For citizens of San Antonio’s Westside, growing up in the Barrio is just a way of life. In this environment, generations of families share similarities in their educational experiences. Children learn in the same classrooms as their parents and grandparents. They roam the same hallways and sometimes learn from the same teachers. This was a result of the industrialization and urbanization of San Antonio in the early twentieth century. Prompting the construction of Sidney Lanier High School, Lanier was built based on an adaptation of John Dewey’s Theory of Vocational Education. Through what became known as the social efficiency model, the San Antonio Independent school district aimed to use Lanier as a means to produce a minority labor force through vocational training. This was in contrast to the academic-focused high schools provided to San Antonio’s Caucasian population. As a result, generations of Westside inhabitants have shared the campus of Sydney Lanier, home of the “Voks,” a mascot connected to the campus’s vocational emphasis. Despite this, Lanier contains a rich sense of history and tradition, a history unknown or recognized by many in the community. John’s project creates an exhibit on the history of Lanier to build a renewed sense of pride and accomplishment for the Westside community.
John’s search began after determining that the yearbooks were kept in the office of Government and Community Relations, giving him access to the yearbooks. However, he wanted to search for the location of more of SAISD’s archive. Ultimately this plan proved to be successful because he learned of a box of “stuff” that was stored in the library at Lanier High School. John requested the necessary permission from the district to collaborate with SAISD and Lanier High School, as well as with Lanier High School students. Not popular because it was an out-of-the-classroom project, he ultimately only gained interest from two students, juniors Jennifer Felix and Matthew Rodriguez, where the focus for them was to receive as much experience and gain as much recognition as possible so that they would be able to use this experience to polish post-secondary education applications. In the meantime, John completed administrative duties like creating an inventory sheet and a finding aid and writing initial wall labels. In giving the students the opportunity to choose documents, he experienced an unforeseen issue in that both students drifted towards sports-related documents. He thought it best to balance the exhibit by reserving the remaining spots for academic documents such as newspapers, vocational photos, student handbooks, and military-related documents. This was done in order to show not only the athletic success of Lanier but also Lanier’s progressive academic achievements.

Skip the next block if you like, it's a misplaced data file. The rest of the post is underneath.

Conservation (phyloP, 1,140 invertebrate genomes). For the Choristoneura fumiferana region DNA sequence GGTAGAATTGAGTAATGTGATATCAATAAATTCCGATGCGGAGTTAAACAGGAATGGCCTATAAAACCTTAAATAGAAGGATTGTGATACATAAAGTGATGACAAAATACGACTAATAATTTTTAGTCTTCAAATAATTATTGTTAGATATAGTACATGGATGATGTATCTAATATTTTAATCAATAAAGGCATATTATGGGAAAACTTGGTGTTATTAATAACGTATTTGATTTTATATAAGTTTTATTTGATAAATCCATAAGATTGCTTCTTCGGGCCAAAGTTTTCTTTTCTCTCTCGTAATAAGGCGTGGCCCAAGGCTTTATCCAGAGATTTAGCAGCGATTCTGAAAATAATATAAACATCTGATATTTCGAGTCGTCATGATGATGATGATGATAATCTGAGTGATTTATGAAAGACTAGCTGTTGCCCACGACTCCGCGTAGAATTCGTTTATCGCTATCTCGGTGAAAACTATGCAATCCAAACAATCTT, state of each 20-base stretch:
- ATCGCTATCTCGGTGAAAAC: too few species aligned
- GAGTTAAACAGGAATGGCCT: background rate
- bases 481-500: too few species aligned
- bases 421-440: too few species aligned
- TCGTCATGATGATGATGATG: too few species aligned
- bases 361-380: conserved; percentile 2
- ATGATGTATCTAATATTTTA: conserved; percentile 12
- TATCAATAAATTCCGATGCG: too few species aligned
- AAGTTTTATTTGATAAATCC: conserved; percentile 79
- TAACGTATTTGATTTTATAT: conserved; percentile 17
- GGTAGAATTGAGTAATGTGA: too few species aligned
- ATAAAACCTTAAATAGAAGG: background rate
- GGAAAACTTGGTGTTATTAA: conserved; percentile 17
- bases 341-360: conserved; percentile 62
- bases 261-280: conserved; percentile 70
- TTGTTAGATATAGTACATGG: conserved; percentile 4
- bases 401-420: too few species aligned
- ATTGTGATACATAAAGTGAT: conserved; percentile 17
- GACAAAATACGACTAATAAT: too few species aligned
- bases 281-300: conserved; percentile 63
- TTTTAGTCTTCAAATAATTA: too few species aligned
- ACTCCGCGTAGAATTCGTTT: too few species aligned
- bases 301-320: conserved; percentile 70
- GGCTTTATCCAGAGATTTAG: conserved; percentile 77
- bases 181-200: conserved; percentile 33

The project consisted of two events. One was the capstone presentation where the exhibit was shown in its entirety, resembling a traditional museum exhibit. The second event, the student exhibit, is at the Institute of Texan Cultures. As part of the ITC’s initiative to celebrate the work of San Antonio’s youth, it showcased the historical documents chosen by Lanier’s students including the wall labels they worked on. John secured a location for the exhibit at UTSA’s Community Center, communicating with the appropriate personnel to lock down UTSA’s new Westside Community Center as the location for the final capstone presentation. The presentation included setting up nine to twelve 6-foot tables in a 12x 10-foot room, laying out the historical documents in a set order to encourage the flow of the space, and protecting the documents by covering each with a protective layer of archive-specific laminate. Due to the nature of this project, the best practices all fell within a handful of categories. This included archiving, formulating the exhibit, considering the audience, exhibit label writing, and communicating with stakeholders. For the community of the Westside, moments in time are too easily lost amongst the shuffle of a 9 to 5 job. The campus of Sidney Lanier is a campus rich in history and tradition. Over time, however, the history and foundational values of the campus have been lost within the daily struggles of life. This recreation of the history of Lanier aims to open the door to “reinVOKing” a forgotten sense of pride.